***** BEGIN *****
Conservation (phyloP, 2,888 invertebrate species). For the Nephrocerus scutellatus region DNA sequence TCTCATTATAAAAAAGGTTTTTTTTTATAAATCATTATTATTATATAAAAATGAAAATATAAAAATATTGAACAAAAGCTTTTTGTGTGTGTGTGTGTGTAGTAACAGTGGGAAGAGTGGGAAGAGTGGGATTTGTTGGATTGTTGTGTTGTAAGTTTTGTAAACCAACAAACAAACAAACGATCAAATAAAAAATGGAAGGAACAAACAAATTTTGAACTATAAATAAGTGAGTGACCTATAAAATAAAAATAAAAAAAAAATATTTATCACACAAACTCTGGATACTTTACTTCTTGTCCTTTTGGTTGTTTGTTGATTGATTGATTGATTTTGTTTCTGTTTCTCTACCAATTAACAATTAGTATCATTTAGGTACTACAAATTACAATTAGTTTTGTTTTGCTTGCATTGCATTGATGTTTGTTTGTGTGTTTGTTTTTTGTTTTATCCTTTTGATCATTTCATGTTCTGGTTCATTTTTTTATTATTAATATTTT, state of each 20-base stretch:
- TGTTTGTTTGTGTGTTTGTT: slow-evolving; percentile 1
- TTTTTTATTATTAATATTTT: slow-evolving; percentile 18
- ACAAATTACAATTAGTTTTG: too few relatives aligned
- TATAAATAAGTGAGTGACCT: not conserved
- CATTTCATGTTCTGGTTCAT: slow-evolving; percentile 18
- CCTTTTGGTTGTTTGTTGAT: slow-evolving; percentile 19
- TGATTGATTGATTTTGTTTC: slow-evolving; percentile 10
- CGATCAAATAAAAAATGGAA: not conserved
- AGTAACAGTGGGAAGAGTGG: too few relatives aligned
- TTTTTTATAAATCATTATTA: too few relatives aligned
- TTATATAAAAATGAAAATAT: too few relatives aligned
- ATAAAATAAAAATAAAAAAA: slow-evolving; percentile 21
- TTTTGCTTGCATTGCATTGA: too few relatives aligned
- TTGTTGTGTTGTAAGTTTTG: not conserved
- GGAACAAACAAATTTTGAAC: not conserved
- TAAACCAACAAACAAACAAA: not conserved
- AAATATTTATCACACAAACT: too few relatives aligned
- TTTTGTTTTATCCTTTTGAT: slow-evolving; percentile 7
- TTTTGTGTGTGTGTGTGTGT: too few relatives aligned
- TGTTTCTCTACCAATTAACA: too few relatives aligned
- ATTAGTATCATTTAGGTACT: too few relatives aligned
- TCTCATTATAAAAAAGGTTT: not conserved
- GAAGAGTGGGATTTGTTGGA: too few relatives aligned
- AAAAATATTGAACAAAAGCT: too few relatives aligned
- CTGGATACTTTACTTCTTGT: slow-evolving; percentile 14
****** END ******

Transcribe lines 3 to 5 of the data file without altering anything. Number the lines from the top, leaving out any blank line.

- TTTTTTATTATTAATATTTT: slow-evolving; percentile 18
- ACAAATTACAATTAGTTTTG: too few relatives aligned
- TATAAATAAGTGAGTGACCT: not conserved